The Q&A Archives: Clematis Diseases/Pests

Question: I have a new Nellie Moser Clematis. It seemed to be very healthy except the odd leaf had some holes which I thought were caused by pests although I couldn't see any. Since planting it continues to lose leaves (from the top down)and each leaf appears to be eaten.
There is no wilt or discoloration to the leaves. I haven't seen a single bug and I have rinsed with soapy water. What could cause this?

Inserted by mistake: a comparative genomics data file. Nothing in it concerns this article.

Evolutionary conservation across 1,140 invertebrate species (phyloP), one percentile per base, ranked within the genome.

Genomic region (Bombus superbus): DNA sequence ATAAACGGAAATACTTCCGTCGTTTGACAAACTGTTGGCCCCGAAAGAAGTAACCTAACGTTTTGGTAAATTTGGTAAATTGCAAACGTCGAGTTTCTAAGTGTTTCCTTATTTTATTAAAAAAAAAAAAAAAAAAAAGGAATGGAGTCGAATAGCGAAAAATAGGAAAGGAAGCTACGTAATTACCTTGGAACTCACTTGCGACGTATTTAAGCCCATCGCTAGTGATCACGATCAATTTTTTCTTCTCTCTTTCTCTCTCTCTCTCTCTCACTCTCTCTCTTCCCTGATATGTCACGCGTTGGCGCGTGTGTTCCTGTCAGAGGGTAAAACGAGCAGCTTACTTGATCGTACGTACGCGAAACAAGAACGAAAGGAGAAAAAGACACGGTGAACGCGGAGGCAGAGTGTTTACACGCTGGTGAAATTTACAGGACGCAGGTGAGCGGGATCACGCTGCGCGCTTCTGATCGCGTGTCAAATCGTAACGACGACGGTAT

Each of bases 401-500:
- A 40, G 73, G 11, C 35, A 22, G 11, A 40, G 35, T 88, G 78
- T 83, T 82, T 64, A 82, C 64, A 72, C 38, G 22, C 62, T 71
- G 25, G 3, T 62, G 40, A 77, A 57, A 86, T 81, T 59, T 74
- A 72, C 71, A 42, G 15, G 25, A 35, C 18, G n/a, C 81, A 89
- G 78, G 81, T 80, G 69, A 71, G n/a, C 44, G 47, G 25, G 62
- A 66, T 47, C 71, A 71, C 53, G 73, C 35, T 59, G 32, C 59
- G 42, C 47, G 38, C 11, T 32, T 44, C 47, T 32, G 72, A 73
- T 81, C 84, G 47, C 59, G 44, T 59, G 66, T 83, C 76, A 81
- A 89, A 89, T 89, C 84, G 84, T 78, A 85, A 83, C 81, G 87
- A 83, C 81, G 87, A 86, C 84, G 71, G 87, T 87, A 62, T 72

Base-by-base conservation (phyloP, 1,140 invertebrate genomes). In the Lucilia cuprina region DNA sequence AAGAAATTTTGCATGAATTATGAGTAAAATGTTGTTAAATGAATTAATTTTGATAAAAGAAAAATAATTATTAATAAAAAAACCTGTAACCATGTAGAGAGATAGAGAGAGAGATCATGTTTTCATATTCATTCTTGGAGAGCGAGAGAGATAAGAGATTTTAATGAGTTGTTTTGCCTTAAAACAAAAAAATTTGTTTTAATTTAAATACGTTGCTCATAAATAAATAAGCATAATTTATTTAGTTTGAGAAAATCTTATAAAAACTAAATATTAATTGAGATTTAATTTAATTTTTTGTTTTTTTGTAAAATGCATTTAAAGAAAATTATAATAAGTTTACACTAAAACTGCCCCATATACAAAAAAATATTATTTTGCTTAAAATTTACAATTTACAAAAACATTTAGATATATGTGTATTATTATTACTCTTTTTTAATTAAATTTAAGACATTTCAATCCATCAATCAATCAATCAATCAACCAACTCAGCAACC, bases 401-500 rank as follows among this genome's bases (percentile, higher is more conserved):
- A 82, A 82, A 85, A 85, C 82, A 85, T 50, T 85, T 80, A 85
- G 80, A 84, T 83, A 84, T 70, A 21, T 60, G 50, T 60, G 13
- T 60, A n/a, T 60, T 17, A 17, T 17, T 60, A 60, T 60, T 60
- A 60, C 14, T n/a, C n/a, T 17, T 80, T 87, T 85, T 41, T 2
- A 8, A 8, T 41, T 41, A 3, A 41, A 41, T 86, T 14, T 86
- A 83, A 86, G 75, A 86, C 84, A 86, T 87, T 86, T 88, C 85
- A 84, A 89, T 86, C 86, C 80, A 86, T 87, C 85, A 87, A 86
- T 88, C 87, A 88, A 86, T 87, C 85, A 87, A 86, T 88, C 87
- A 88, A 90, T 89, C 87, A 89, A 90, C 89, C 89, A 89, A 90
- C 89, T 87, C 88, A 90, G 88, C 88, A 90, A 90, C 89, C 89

Answer: Based on your description, I think your clematis is suffering from transplant shock rather than the dreaded clematis wilt. (The wilt is a fungal stem rot and leaf spot which causes whole sections of the vine to collapse and turn black in a matter of days. If you suspect wilt, cut away the blackened sections immediately and destroy them.) The best times to transplant clematis are fall, late winter and very early spring, taking as many roots as possible and cutting back the top to compensate for the lost roots. The first year, to help the plant reestablish, it is a good idea to apply plenty of compost or well rotted manure or a well-balanced fertilizer such as 10-10-10 in addition to ensuring the plant receives plenty of water -- roughly an inch a week. "Nelly Moser" does best in morning sun or part shade, primarily because the colors tend to fade in full sun. Ideally, too, like all clematis it needs a cool and moist yet well drained root run. In addition, the soil pH should be about neutral (ie near pH of 7) and a mulch is a good idea. At this point, trim away and remove any dead stems and leaves. Keep the plant mulched and well watered until winter sets in -- if in doubt, check the soil with your finger. Early next spring (February or March) remove any very weak stems and cut the plant back to strong buds at about a foot from the ground. Fertilize it and/or apply compost, make sure it is well watered, and you should see blooms on the new stems originating from this year's growth. If the vine is well enough established, it may also bloom a second time in late summer on new growth formed that summer. As for the mysterious holes in the leaves, they can be attributed to chewing pests. Sometimes caterpillars will cause them, sometimes beetles will munch; both can be fleeting and difficult to detect. A few holes in the leaves won't compromise the health of your clematis. Good luck with your clematis!

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